By Claire Marshall
BBC News, New Mexico
In the blazing July heat, thousands of people have made their way in to the parched New Mexico desert to visit the so-called "Trinity Site".
Today the Trinity site can still provoke raw emotion
A black lava-rock obelisk with a commemoration plaque marks the detonation site of the world's first nuclear bomb, exploded exactly 60 years ago.
Stan Hall was 20 years old when the Trinity test took place.
The day before he had worked all day at the foot of the steel tower from which the bomb was suspended, putting the final touches to equipment which would help to measure the blast.
Bad weather delayed the detonation, and it was not until just before dawn that he witnessed the explosion.
"I felt elated, because of a job well done," he told the BBC. "I knew that the war would soon be over."
The explosion had completely vaporised the steel tower Mr Hall had been working in the shadow of.
Now 80, he looked through his dark glasses at the tourists in t-shirts, trainers and baseball caps taking photos of each other, and then at the children squinting up at the monument.
"It was worth it," he said.
'Just doing my job'
"Sooner or later someone would have got this weapon. It ended up saving many lives, including Japanese lives."
I asked him how he felt about working on something that had changed the world.
His response was modest: "I didn't really think about it - I just had my job to do".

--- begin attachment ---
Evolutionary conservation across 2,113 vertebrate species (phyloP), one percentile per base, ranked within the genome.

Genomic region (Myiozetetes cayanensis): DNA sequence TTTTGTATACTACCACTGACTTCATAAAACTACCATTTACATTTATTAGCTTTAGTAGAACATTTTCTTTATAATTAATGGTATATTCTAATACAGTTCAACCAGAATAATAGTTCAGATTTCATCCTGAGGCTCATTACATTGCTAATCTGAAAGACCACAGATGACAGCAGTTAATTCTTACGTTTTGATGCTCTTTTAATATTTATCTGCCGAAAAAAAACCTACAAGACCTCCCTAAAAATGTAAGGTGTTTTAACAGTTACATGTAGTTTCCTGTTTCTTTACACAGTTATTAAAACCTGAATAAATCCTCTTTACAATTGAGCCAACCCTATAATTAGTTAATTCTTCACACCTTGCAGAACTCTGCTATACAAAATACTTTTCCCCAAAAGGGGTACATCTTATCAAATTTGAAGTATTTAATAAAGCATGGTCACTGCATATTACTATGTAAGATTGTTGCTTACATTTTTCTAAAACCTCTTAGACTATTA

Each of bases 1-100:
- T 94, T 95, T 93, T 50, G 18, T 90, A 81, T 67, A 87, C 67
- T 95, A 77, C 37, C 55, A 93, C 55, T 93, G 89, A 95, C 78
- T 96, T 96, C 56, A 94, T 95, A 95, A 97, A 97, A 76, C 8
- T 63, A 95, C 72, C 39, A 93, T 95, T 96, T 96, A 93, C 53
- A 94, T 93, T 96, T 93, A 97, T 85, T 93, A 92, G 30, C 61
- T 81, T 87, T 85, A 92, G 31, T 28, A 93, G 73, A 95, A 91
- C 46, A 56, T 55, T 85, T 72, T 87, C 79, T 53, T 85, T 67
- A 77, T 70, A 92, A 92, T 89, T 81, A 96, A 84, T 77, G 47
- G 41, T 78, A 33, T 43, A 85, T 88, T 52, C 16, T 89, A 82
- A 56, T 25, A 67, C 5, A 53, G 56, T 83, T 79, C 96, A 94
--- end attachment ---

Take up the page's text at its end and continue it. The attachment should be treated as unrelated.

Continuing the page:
Some residents in the nearby town of Socorro still remember the day of the detonation.
Dave Wade was nine years old at the time.
"The blast shook all the windows out of the house," he said in a deep southern accent.
"My dad was looking out and he said that the sky turned a mint green. It stayed that way for maybe one or two minutes.
"We didn't know what was going on - it was very secret back in those days."
Younger locals are not sure what to make of the controversial legacy lying just down the road.
Michael Curry, in his twenties and also from Socorro, came to the Trinity site for the first time this year.
"I don't know whether to think 'wow, cool', or whether to think it's horrible to be praising this. It is history, though."
One eyewitness said it was as if someone had turned the sun on with a switch. Picture: Los Alamos National Laboratory
Some feel this is a tragic anniversary, arguing that the world has been living with the threat of annihilation ever since the Trinity test took place.
Shigeko Sasamori was 13 when the bomb exploded over her home city of Hiroshima.
She was severely burned on more than half her body, and her face had to be entirely reconstructed.
Shigeko came to New Mexico to campaign against nuclear arms.
Surrounded by peaceniks holding flowers and banners, she said: "The survivors are still suffering from leukaemia and other cancers.
"I am here to beg them not to build any more of such weapons, and to destroy the ones they have".